Takes lessons from my heart. Ah, Seton-Seton !
I was the proudest king-too proud, perhaps-
I thought I was but foremost in a band
Of men, of brothers, of true-hearted Scots ;
But, pshaw !-it shall not move me.

Seton. My good liege,

1

although the denouement is rather too obvious throughout. On the fall of the curtain, Mr. Macready was called for, and cheered with shouts of congratulation ; and then “some noisy persons persevered in bawling for the author, till he was compelled to shew himself in the stage-box, and bow his thanks to these obstreperous claqueurs of the Commons.” The play was subsequently repeated a number of nights with undiminished success.

The " King of the Commons” is full of indications of a high order of genius for dramatic writing. The faults are those of inexperience, and an ignorance of the requisitions of the modern stage. The character of James is boldly sketched, and sustained with spirit throughout. The author has evidently bestowed upon it the most elaborate touches, and it is no unworthy addition to the dramatic portrait-gallery of English literature. The comic portions of the play, though not unpleasing upon the stage when well repi ed, betray the hand of the novice. The lovers, too, are somewhat after the old, conventional pattern of novelists and play-wrights ; although Malcolm has one or two fine bursts of emotion in his last interview with his reprobate kinsman, Sir Adam.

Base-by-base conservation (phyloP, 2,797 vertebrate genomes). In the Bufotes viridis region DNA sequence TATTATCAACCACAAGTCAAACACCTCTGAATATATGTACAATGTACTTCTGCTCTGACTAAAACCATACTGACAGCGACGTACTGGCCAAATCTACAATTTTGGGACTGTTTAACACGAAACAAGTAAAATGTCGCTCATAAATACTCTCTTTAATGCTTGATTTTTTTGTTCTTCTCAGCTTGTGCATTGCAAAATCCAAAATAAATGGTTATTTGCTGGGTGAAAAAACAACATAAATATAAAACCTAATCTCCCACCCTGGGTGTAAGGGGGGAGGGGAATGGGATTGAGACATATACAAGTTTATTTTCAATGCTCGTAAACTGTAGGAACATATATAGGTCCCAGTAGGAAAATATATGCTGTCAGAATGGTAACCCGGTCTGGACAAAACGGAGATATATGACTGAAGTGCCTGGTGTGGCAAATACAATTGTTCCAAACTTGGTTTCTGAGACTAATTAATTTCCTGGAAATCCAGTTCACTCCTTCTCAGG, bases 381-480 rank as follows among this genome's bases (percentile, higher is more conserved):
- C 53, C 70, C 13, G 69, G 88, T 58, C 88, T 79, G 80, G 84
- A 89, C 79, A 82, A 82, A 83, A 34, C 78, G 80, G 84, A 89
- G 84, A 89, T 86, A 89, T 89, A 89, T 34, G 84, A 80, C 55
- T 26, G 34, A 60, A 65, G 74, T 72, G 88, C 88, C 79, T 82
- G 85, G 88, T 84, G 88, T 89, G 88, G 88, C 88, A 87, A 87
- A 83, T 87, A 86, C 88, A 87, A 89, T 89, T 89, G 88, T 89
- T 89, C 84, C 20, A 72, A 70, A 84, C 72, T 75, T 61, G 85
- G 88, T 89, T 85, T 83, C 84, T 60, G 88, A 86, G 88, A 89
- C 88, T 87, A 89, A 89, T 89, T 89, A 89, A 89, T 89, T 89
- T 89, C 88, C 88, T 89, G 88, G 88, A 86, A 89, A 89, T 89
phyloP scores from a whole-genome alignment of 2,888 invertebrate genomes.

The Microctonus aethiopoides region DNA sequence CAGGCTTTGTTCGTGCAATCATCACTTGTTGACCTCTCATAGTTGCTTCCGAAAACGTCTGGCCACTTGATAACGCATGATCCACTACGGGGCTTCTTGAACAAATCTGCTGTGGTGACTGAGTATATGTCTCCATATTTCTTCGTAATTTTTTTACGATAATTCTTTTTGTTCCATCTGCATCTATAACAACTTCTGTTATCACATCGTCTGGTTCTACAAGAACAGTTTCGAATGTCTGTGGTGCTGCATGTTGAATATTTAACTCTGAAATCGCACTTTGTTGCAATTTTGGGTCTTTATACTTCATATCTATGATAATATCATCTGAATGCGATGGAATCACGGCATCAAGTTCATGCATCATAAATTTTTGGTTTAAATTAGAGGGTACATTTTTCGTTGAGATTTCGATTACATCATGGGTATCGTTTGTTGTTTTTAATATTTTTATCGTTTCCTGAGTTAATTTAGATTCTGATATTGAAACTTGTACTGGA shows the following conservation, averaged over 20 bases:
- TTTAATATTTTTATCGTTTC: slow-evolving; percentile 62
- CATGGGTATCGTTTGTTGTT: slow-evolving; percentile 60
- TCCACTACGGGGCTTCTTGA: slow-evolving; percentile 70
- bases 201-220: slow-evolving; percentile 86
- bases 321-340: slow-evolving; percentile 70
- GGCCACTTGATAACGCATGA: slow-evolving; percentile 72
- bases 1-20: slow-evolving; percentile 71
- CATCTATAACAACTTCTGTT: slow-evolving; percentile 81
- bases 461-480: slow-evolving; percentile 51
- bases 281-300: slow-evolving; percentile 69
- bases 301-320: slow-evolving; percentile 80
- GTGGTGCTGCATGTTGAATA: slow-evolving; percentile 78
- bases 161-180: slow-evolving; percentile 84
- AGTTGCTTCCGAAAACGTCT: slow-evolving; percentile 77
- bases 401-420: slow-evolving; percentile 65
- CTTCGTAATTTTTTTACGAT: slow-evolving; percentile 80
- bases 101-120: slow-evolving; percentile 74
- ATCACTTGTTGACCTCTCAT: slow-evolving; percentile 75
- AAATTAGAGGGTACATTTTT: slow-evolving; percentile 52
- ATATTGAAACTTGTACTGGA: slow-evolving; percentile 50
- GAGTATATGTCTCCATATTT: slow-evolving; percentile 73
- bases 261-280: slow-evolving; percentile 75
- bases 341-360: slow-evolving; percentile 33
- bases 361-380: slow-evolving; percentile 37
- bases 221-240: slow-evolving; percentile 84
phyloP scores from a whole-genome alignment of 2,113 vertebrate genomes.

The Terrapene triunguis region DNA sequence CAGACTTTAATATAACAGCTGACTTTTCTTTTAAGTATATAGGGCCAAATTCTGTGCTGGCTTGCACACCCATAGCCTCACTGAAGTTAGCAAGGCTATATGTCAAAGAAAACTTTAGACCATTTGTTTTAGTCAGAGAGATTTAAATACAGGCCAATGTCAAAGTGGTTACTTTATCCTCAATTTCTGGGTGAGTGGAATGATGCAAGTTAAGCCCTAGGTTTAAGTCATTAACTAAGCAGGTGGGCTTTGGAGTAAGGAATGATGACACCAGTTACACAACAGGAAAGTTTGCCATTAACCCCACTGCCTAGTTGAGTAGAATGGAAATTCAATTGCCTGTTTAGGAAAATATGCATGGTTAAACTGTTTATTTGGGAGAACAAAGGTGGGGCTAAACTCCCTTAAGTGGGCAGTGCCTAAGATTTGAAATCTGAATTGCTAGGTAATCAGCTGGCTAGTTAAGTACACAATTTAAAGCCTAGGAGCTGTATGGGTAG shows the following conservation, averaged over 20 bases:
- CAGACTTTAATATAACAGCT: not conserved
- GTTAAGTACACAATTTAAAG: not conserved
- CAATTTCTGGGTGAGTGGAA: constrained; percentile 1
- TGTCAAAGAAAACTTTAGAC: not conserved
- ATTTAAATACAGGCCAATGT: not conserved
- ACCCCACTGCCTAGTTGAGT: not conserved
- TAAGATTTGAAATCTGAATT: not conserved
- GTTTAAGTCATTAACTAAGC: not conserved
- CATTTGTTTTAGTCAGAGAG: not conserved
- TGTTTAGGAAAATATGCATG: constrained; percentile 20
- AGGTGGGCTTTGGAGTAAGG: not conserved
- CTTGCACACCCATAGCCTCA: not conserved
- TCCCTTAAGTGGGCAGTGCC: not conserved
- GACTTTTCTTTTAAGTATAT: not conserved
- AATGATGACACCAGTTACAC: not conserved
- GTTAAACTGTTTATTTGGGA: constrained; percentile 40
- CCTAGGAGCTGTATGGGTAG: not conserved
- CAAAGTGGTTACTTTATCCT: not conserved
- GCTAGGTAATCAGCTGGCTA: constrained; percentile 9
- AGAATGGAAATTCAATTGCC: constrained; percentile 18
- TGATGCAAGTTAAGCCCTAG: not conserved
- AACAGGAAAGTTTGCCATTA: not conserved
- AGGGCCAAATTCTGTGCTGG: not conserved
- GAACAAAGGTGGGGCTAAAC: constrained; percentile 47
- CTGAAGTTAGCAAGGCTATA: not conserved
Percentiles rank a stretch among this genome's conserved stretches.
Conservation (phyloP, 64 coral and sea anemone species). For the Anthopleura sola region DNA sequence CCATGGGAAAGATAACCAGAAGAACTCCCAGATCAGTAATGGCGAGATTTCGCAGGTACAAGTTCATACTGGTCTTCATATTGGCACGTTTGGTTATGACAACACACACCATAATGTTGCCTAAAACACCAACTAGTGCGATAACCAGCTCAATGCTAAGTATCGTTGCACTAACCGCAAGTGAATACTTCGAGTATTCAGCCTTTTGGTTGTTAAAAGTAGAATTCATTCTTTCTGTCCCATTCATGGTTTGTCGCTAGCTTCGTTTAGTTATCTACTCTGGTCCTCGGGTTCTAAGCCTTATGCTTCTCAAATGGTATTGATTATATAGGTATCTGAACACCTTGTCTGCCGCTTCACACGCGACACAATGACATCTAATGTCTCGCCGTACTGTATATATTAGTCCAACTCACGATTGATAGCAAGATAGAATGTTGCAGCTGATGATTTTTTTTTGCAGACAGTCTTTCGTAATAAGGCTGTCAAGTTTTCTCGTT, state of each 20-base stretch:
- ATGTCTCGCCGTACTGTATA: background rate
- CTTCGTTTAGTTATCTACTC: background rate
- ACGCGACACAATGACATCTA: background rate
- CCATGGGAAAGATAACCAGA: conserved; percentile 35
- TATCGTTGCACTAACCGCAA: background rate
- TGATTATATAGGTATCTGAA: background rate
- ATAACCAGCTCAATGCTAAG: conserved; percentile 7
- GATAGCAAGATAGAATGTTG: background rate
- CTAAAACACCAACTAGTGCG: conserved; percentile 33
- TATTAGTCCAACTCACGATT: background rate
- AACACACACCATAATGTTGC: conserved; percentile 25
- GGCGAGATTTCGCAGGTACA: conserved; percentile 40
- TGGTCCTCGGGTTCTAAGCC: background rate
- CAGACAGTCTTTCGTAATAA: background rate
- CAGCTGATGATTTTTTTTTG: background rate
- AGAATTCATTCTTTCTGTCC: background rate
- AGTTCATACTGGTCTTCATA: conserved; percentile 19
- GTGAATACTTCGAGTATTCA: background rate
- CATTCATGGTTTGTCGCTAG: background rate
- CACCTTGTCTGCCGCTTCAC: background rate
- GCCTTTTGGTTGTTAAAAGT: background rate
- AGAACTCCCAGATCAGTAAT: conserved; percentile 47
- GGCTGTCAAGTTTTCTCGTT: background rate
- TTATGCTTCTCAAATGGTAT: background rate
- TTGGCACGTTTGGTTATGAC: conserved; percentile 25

The author deserves our admiration for the skill with which he has wrought out, from materials apparently slight, and a plot of remarkable simplicity, so pleasing and effective a drama; and this without any far-fetched incident or exaggerated passionwithout any false straining after effect, or ambitious misuse of language. If he can so successfully handle a subject so unpronising, we are justified in looking for a far greater triumph, wnen he shall try his hand upon a story of more suggestive opportunities and more exciting interest.

“ Were we to venture,” says the critic in Blackwood's Magazine, from whose remarks we have already quoted, “ upon any I road criticism, after a careful perusal of this play, and of The Earl of Gowrie, we should be inclined to say that Mr. White sins rather upon the side of reserve, than that of abandonment. We think he might well afford to give a freer rein to his genius -to scatter before us more of the flowers of poesy—to elevate the tone of his language and the breadth of his imagery, more especially in the principal scenes. It may be--and we almost